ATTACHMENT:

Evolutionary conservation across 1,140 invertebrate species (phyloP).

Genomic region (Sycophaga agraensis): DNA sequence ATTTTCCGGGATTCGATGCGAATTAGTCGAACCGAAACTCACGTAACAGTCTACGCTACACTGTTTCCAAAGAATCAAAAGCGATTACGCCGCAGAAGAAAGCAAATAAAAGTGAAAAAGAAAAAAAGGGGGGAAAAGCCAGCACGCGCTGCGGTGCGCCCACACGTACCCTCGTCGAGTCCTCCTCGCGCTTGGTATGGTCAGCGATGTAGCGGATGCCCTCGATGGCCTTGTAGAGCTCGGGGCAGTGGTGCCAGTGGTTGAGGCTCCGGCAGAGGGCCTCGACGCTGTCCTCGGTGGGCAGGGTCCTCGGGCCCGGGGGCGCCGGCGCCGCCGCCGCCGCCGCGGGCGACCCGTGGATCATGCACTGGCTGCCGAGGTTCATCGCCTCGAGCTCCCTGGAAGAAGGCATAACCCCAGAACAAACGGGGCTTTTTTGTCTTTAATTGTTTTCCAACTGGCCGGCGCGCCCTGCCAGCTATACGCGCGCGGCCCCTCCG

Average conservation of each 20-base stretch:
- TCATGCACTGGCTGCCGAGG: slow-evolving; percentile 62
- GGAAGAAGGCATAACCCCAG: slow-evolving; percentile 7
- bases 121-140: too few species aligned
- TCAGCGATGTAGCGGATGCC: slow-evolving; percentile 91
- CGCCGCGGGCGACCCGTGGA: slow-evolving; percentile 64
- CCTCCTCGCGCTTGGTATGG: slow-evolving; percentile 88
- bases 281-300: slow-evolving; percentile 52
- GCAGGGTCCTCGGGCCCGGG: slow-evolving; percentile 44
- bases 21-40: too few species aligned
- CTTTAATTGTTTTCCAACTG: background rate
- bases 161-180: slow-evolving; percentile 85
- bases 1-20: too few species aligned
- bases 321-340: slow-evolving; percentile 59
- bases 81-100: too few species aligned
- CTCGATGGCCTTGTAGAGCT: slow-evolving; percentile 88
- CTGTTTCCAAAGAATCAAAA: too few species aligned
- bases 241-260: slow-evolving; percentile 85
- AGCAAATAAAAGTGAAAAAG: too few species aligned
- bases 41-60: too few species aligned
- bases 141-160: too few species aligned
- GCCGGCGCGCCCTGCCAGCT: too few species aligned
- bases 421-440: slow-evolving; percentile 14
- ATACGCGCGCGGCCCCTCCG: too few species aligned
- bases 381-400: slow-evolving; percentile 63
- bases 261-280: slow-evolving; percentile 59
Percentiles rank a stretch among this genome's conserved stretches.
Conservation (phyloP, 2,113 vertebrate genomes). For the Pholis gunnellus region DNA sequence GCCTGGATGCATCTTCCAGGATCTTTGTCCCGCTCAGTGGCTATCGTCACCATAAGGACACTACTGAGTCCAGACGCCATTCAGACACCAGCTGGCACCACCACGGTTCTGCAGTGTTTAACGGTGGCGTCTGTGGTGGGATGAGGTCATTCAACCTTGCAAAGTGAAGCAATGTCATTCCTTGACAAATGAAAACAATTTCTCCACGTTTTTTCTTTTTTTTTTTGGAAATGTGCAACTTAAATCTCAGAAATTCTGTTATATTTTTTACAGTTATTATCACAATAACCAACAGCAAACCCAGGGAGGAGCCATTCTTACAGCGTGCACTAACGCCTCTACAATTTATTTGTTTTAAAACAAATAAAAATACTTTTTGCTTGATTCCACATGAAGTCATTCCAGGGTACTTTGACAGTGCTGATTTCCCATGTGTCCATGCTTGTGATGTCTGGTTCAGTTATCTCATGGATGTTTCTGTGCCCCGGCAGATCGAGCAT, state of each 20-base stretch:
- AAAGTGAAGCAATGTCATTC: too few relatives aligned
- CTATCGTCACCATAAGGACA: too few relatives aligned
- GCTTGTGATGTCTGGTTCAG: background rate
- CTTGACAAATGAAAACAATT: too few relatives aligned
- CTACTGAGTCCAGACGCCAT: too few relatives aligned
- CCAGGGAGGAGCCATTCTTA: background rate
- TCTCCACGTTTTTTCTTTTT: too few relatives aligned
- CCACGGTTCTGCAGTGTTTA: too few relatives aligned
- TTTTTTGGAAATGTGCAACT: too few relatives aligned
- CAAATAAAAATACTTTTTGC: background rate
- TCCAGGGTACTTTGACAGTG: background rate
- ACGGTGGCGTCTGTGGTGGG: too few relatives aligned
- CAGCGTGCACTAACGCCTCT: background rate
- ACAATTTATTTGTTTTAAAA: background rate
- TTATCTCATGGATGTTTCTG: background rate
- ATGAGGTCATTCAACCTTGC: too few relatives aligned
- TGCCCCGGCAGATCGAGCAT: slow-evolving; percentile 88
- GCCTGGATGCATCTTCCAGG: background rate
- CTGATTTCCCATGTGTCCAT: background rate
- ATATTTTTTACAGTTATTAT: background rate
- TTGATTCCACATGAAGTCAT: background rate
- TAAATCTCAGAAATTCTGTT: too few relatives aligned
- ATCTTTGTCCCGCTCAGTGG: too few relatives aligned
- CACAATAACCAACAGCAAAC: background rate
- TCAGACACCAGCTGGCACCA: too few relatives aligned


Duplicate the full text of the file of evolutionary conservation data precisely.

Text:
Evolutionary conservation across 1,140 invertebrate species (phyloP).

Genomic region (Sycophaga agraensis): DNA sequence ATTTTCCGGGATTCGATGCGAATTAGTCGAACCGAAACTCACGTAACAGTCTACGCTACACTGTTTCCAAAGAATCAAAAGCGATTACGCCGCAGAAGAAAGCAAATAAAAGTGAAAAAGAAAAAAAGGGGGGAAAAGCCAGCACGCGCTGCGGTGCGCCCACACGTACCCTCGTCGAGTCCTCCTCGCGCTTGGTATGGTCAGCGATGTAGCGGATGCCCTCGATGGCCTTGTAGAGCTCGGGGCAGTGGTGCCAGTGGTTGAGGCTCCGGCAGAGGGCCTCGACGCTGTCCTCGGTGGGCAGGGTCCTCGGGCCCGGGGGCGCCGGCGCCGCCGCCGCCGCCGCGGGCGACCCGTGGATCATGCACTGGCTGCCGAGGTTCATCGCCTCGAGCTCCCTGGAAGAAGGCATAACCCCAGAACAAACGGGGCTTTTTTGTCTTTAATTGTTTTCCAACTGGCCGGCGCGCCCTGCCAGCTATACGCGCGCGGCCCCTCCG

Average conservation of each 20-base stretch:
- TCATGCACTGGCTGCCGAGG: slow-evolving; percentile 62
- GGAAGAAGGCATAACCCCAG: slow-evolving; percentile 7
- bases 121-140: too few species aligned
- TCAGCGATGTAGCGGATGCC: slow-evolving; percentile 91
- CGCCGCGGGCGACCCGTGGA: slow-evolving; percentile 64
- CCTCCTCGCGCTTGGTATGG: slow-evolving; percentile 88
- bases 281-300: slow-evolving; percentile 52
- GCAGGGTCCTCGGGCCCGGG: slow-evolving; percentile 44
- bases 21-40: too few species aligned
- CTTTAATTGTTTTCCAACTG: background rate
- bases 161-180: slow-evolving; percentile 85
- bases 1-20: too few species aligned
- bases 321-340: slow-evolving; percentile 59
- bases 81-100: too few species aligned
- CTCGATGGCCTTGTAGAGCT: slow-evolving; percentile 88
- CTGTTTCCAAAGAATCAAAA: too few species aligned
- bases 241-260: slow-evolving; percentile 85
- AGCAAATAAAAGTGAAAAAG: too few species aligned
- bases 41-60: too few species aligned
- bases 141-160: too few species aligned
- GCCGGCGCGCCCTGCCAGCT: too few species aligned
- bases 421-440: slow-evolving; percentile 14
- ATACGCGCGCGGCCCCTCCG: too few species aligned
- bases 381-400: slow-evolving; percentile 63
- bases 261-280: slow-evolving; percentile 59
Percentiles rank a stretch among this genome's conserved stretches.
Conservation (phyloP, 2,113 vertebrate genomes). For the Pholis gunnellus region DNA sequence GCCTGGATGCATCTTCCAGGATCTTTGTCCCGCTCAGTGGCTATCGTCACCATAAGGACACTACTGAGTCCAGACGCCATTCAGACACCAGCTGGCACCACCACGGTTCTGCAGTGTTTAACGGTGGCGTCTGTGGTGGGATGAGGTCATTCAACCTTGCAAAGTGAAGCAATGTCATTCCTTGACAAATGAAAACAATTTCTCCACGTTTTTTCTTTTTTTTTTTGGAAATGTGCAACTTAAATCTCAGAAATTCTGTTATATTTTTTACAGTTATTATCACAATAACCAACAGCAAACCCAGGGAGGAGCCATTCTTACAGCGTGCACTAACGCCTCTACAATTTATTTGTTTTAAAACAAATAAAAATACTTTTTGCTTGATTCCACATGAAGTCATTCCAGGGTACTTTGACAGTGCTGATTTCCCATGTGTCCATGCTTGTGATGTCTGGTTCAGTTATCTCATGGATGTTTCTGTGCCCCGGCAGATCGAGCAT, state of each 20-base stretch:
- AAAGTGAAGCAATGTCATTC: too few relatives aligned
- CTATCGTCACCATAAGGACA: too few relatives aligned
- GCTTGTGATGTCTGGTTCAG: background rate
- CTTGACAAATGAAAACAATT: too few relatives aligned
- CTACTGAGTCCAGACGCCAT: too few relatives aligned
- CCAGGGAGGAGCCATTCTTA: background rate
- TCTCCACGTTTTTTCTTTTT: too few relatives aligned
- CCACGGTTCTGCAGTGTTTA: too few relatives aligned
- TTTTTTGGAAATGTGCAACT: too few relatives aligned
- CAAATAAAAATACTTTTTGC: background rate
- TCCAGGGTACTTTGACAGTG: background rate
- ACGGTGGCGTCTGTGGTGGG: too few relatives aligned
- CAGCGTGCACTAACGCCTCT: background rate
- ACAATTTATTTGTTTTAAAA: background rate
- TTATCTCATGGATGTTTCTG: background rate
- ATGAGGTCATTCAACCTTGC: too few relatives aligned
- TGCCCCGGCAGATCGAGCAT: slow-evolving; percentile 88
- GCCTGGATGCATCTTCCAGG: background rate
- CTGATTTCCCATGTGTCCAT: background rate
- ATATTTTTTACAGTTATTAT: background rate
- TTGATTCCACATGAAGTCAT: background rate
- TAAATCTCAGAAATTCTGTT: too few relatives aligned
- ATCTTTGTCCCGCTCAGTGG: too few relatives aligned
- CACAATAACCAACAGCAAAC: background rate
- TCAGACACCAGCTGGCACCA: too few relatives aligned